With many of these organisations, it’s not entirely clear where some members get their mandate from, nor who they are accountable to.
“So…what does this mean for decision-making from a citizen’s perspective?”
Everything is unnecessarily complex.
Therefore the only people who can really influence things are people with time and money. I was following the Cambridge & South Cambridgeshire local plans, filming for the Federation of Cambridge Residents’ Associations. These were really intense meetings going into a level of detail that is politically microscopic, but ones that developers and landowners were prepared to hire very expensive barristers/QCs to represent them.
More simplified structures amongst other things would reduce the need for internal meetings to co-ordinate the actions of different organisations dotted around all over the place. Time could also be saved for everyone with clear lines of accountability in terms of who does what. The public would also have a greater understanding of what is going on – important for making informed decisions.
One of the things that institutions take for granted is the cost of residents’ input. These things are not free. It means something else foregone. In my case with filming, I get commissions from FeCRA as I’ve mentioned, along with kind donations from individuals (see here – please support my filming and reporting!), but the commissioning rates I charge are about a tenth of the market rate. The simple reason being that no one would pay the £500-£1000 a day rate for someone to film a local council or community meeting.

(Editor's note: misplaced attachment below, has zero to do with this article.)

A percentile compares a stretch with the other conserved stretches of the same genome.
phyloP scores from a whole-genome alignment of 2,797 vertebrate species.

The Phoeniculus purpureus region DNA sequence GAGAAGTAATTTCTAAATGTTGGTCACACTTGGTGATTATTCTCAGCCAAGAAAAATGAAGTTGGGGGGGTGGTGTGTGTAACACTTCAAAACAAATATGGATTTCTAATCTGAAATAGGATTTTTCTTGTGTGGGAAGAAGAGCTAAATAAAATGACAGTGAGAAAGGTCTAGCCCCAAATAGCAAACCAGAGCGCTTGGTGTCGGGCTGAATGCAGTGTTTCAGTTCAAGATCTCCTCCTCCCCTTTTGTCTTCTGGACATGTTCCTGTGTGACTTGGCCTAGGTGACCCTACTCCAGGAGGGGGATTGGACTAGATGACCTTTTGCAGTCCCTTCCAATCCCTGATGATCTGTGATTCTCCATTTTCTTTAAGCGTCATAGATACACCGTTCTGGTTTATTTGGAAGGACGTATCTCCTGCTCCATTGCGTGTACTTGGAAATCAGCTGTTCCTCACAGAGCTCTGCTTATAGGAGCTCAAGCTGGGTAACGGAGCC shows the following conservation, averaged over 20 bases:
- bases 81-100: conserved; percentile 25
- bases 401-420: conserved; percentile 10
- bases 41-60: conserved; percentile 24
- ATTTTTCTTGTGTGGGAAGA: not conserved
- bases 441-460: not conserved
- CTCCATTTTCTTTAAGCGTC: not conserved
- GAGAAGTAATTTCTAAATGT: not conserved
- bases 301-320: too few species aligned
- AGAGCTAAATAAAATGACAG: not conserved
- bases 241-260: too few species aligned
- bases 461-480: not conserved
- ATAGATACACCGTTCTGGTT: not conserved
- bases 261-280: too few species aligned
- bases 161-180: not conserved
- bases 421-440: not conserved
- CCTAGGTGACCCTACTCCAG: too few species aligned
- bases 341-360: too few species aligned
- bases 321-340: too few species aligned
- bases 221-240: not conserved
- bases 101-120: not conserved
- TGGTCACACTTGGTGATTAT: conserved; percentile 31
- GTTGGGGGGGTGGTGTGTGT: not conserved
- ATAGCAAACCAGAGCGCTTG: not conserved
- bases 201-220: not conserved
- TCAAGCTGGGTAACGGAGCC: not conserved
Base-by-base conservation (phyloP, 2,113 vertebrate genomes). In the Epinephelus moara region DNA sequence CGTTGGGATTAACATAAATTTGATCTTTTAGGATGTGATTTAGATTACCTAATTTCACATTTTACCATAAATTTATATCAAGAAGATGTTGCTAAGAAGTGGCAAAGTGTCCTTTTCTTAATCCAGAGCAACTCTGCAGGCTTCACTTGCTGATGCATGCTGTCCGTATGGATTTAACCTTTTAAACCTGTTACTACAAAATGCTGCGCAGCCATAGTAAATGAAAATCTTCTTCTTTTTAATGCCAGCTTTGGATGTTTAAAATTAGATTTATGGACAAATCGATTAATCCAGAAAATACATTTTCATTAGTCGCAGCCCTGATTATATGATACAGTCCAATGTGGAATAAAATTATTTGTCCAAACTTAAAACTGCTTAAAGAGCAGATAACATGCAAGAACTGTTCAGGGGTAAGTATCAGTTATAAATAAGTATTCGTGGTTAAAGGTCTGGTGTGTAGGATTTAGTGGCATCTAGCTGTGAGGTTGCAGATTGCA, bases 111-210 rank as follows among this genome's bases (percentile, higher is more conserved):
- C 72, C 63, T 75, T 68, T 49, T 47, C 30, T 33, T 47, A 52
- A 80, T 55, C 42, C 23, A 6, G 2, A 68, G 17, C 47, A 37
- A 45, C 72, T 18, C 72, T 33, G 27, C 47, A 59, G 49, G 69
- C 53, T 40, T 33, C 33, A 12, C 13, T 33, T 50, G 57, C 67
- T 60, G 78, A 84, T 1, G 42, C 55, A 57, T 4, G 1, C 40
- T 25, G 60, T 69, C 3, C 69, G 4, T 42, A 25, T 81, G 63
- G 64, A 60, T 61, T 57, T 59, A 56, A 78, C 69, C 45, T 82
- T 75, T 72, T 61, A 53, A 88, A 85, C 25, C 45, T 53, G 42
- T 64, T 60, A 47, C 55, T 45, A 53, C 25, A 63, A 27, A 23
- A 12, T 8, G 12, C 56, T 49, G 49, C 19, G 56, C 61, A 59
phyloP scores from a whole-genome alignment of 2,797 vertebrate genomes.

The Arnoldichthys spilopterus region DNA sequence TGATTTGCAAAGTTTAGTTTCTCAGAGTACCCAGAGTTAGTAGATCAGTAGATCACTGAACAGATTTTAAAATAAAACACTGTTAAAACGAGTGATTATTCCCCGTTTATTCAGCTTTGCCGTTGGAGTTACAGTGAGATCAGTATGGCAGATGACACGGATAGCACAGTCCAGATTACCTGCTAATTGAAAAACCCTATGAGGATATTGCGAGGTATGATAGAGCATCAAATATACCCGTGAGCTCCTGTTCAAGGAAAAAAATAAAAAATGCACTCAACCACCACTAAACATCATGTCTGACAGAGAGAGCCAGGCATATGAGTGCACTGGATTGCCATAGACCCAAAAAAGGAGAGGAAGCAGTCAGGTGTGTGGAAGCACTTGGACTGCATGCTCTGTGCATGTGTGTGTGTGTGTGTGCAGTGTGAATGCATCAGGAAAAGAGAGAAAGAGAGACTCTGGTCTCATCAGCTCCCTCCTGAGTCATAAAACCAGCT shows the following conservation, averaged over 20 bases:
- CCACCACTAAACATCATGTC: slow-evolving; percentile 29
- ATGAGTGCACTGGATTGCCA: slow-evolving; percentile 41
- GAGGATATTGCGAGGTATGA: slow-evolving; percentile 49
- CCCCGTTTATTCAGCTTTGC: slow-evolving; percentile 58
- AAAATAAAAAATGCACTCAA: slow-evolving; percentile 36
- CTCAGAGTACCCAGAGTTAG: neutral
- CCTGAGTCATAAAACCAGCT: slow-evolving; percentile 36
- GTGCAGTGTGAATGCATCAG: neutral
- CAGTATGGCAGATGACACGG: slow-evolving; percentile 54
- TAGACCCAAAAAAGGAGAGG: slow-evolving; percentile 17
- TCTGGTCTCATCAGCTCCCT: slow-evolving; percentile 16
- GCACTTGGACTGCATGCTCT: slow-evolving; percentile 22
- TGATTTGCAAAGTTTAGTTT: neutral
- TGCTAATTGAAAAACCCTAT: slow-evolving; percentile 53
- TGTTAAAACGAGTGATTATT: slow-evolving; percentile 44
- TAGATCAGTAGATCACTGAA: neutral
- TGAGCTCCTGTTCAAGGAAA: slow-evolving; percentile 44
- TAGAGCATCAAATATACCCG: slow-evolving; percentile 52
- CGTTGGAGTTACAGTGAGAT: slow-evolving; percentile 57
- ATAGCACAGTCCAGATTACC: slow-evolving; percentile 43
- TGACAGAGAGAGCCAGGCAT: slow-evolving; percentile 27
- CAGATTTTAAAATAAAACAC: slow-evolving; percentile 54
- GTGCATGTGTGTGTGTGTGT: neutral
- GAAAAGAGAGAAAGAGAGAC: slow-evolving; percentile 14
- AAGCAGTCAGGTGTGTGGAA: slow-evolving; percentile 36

Interestingly, the County Mayor James Palmer has announced recently that he wants to review local government in Cambridgeshire & Peterborough.
I hope this book will be of interest to him and his officials.
There’s a copy in the Cambridgeshire Collection in the Cambridge Central Library, but this version is my own personal one.
“Publications on how the state functions from times gone by – a refresh?”
I found this in the RSPCA shop on Burleigh St for 75p.
It dates from just after the Second World War and is a fascinating read. While I’d like to think publishing a refreshed series covering the functions of all of the major organisations of state would be useful, the restructures over the past decade would inevitably mean they’d become obsolete very quickly.
In the grand scheme of things, too much power rests with Whitehall, and within it, The Treasury. Note Cllr Lewis Herbert on the business rates revenue that are surrendered to Whitehall. For me it’s not nearly as simple as asking ministers to allow local councils to retain receipts. Ministers have to come up with something that allows local councils greater tax and spend powers, while bringing in different systems to support those local councils in economically deprived areas that face higher demands for their services while having a lower tax base to raise from. The problem with the current situation is that ministers have repeatedly cut support from central government while not giving councils the ability to raise revenue from other sources. Being a council leader or a council chief executive is the opposite of being a newspaper/media baron: Responsibility without power.